The Paintings of Resa Blackman
The Christopher Brodigan Gallery spring show features the work of Boston-area artist Resa Blatman. Blatman has been teaching at the Massachusetts College of Art since 1997 and has shown her work in scores of shows. As her artist’s statement explains, by playing with the contradictions of emptiness versus fullness, lush versus barren, and rapture versus displeasure, Blatman attempts to show nature at odds with itself. Inspired by Baroque, Romantic, and Victorian decorative art, as well as by botanical imagery, her compositions create a visual feast of fruit, flora, wildlife, and pattern. She takes these elements out of their context and gives them a surreal landscape or contemporary stage.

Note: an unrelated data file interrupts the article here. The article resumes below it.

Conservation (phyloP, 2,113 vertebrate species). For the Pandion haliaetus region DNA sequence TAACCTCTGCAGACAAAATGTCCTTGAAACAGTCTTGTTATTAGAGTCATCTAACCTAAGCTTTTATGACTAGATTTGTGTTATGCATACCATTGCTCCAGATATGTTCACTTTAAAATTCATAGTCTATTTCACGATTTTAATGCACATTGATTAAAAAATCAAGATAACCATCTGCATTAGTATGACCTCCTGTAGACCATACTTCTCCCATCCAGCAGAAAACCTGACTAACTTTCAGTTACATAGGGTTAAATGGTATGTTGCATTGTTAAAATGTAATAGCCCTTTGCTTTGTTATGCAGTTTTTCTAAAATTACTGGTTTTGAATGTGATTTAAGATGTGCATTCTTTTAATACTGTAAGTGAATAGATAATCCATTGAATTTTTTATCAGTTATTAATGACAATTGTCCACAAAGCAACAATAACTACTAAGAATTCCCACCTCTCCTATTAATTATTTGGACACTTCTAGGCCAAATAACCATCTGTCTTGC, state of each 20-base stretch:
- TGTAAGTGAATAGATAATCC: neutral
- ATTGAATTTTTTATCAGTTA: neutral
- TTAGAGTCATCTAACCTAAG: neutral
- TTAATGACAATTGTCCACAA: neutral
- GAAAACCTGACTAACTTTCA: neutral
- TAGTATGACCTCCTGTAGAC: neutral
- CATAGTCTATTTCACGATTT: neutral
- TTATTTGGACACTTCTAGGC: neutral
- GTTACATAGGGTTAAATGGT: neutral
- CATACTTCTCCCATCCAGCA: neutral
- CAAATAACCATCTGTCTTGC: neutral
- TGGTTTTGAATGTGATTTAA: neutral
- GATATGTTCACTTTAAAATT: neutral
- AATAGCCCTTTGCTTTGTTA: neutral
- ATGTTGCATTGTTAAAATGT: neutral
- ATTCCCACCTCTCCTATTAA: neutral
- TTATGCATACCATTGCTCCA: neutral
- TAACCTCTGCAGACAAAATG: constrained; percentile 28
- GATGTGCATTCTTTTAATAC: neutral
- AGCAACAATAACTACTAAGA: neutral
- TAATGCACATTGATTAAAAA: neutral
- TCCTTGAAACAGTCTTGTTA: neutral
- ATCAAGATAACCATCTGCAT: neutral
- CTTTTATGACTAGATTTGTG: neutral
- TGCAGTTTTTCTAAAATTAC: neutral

Through their decorative qualities, Blatman's paintings also deal with themes of excess and beauty. These ornamental, invasive patterns creep into the fecund environments of the birds and bats—sometimes overtaking, even strangling the animals—and, along with the ominous berry, create a picture of sensuality mixed with undertones of wanting and dismay.
Blatman’s paintings and prints are in private collections throughout the United States, and in Italy, England, Switzerland, and South Africa. She is also a lending artist to the DeCordova Museum in Lincoln, Massachusetts. Fourteen of her paintings currently are on loan to the museum’s corporate members throughout New England.
Blatman’s work will be on exhibit at the Christopher Brodigan Gallery from April 1 through May 10, 2009.